Context: My Soul. Such fullness in that quarter overflows And falls into the basin of the mind That man is stricken deaf and dumb and blind, For intellect no longer knows Is from the Ought, or knower from the Known — That is to say, ascends to Heaven; Only the dead can be forgiven; But when I think of that my tongue's a stone. I, st. 4

Frantz Fanon Foto

„To speak a language is to take on a world, a culture.“

—  Frantz Fanon Martiniquais writer, psychiatrist, philosopher, revolutionary 1925 - 1961
pp. 38

Caterina Davinio Foto
Cassandra Clare Foto
William Shakespeare Foto
Anne Rice Foto
Octavio Paz Foto

„It may be that, like things which speak to themselves in their language of things, language does not speak of things or of the world: it may speak only of itself and to itself.“

—  Octavio Paz Mexican writer laureated with the 1990 Nobel Prize for Literature 1914 - 1998
Context: Fixity is always momentary. But how can it always be so? If it were, it would not be momentary — or would not be fixity. What did I mean by that phrase? I probably had in mind the opposition between motion and motionlessness, an opposition that the adverb always designates as continual and universal: it embraces all of time and applies to every circumstance. My phrase tends to dissolve this opposition and hence represents a sly violation of the principle of identity. I say “sly” because I chose the word momentary as an adjectival qualifier of fixity in order to tone down the violence of the contrast between movement and motionlessness. A little rhetorical trick intended to give an air of plausibility to my violation of the rules of logic. The relations between rhetoric and ethics are disturbing: the ease with which language can be twisted is worrisome, and the fact that our minds accept these perverse games so docilely is no less cause for concern. We ought to subject language to a diet of bread and water if we wish to keep it from being corrupted and from corrupting us. (The trouble is that a-diet-of-bread-and-water is a figurative expression, as is the-corruption-of-language-and-its-contagions.) It is necessary to unweave (another metaphor) even the simplest phrases in order to determine what it is that they contain (more figurative expressions) and what they are made of and how (what is language made of? and most important of all, is it already made, or is it something that is perpetually in the making?). Unweave the verbal fabric: reality will appear. (Two metaphors.) Can reality be the reverse of the fabric, the reverse of metaphor — that which is on the other side of language? (Language has no reverse, no opposite faces, no right or wrong side.) Perhaps reality too is a metaphor (of what and/or of whom?). Perhaps things are not things but words: metaphors, words for other things. With whom and of what do word-things speak? (This page is a sack of word-things.) It may be that, like things which speak to themselves in their language of things, language does not speak of things or of the world: it may speak only of itself and to itself. Ch. 4 Ch. 4 -->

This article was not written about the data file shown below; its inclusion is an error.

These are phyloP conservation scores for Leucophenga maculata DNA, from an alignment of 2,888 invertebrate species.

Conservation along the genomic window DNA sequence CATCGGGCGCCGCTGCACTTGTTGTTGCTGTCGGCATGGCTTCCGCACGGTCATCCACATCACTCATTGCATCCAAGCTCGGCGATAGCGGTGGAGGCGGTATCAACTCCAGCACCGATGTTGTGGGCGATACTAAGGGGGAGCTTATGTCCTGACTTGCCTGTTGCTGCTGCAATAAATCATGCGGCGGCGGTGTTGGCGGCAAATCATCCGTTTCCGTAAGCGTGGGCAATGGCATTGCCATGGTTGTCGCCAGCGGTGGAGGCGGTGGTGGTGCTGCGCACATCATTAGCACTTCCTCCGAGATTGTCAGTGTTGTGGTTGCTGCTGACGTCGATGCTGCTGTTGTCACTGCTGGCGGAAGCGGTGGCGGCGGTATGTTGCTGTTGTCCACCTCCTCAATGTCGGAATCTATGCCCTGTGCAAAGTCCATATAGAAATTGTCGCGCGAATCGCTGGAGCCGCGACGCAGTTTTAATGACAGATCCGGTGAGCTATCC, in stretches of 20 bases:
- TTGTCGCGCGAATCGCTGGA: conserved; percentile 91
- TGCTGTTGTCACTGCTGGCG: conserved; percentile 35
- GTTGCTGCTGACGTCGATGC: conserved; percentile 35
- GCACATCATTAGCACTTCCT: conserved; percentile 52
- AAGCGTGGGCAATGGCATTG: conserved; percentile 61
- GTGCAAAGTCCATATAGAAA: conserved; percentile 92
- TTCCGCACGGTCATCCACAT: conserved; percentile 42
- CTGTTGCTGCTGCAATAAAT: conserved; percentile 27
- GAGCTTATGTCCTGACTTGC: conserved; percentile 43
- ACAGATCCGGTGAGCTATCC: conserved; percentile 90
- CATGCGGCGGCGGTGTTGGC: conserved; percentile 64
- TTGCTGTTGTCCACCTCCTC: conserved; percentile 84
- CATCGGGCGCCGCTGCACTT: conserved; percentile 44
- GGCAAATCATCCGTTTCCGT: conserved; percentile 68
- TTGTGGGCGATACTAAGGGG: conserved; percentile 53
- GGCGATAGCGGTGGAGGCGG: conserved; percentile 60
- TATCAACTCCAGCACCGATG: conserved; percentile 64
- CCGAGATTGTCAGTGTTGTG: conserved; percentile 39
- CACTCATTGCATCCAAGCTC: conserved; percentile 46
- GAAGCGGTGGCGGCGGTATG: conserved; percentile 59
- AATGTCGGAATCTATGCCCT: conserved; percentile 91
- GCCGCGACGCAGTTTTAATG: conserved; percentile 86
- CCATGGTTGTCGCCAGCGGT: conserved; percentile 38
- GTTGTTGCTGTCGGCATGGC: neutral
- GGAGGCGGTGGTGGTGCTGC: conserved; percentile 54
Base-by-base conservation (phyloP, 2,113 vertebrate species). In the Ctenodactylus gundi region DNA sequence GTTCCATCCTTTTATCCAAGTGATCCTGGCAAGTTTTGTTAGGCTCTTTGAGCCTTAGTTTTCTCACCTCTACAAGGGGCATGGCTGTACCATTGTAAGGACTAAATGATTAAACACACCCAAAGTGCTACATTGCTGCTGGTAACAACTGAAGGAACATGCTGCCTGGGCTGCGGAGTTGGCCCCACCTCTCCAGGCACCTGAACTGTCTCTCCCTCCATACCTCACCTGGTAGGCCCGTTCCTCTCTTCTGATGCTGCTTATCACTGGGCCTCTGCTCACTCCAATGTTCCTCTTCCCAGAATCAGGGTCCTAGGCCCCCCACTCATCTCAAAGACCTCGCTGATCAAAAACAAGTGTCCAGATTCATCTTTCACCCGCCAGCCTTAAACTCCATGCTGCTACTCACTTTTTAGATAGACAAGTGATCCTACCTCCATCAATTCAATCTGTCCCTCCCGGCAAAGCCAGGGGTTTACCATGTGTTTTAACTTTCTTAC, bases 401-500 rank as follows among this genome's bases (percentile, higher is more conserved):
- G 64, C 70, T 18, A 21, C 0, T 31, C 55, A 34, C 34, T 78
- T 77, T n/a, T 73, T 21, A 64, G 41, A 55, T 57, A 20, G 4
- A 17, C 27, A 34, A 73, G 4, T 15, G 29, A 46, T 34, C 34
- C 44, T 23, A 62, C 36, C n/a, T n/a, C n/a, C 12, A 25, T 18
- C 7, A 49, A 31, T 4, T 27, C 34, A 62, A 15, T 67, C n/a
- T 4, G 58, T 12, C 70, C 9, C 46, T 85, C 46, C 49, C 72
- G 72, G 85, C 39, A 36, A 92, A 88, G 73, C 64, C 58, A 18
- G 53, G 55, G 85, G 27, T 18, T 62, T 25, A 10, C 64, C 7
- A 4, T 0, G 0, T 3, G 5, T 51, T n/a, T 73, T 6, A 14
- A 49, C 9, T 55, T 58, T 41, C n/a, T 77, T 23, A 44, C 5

„Lorem ipsum dolor sit amet, consectetuer adipiscing elit. Etiam egestas wisi a erat. Morbi imperdiet, mauris ac auctor dictum.“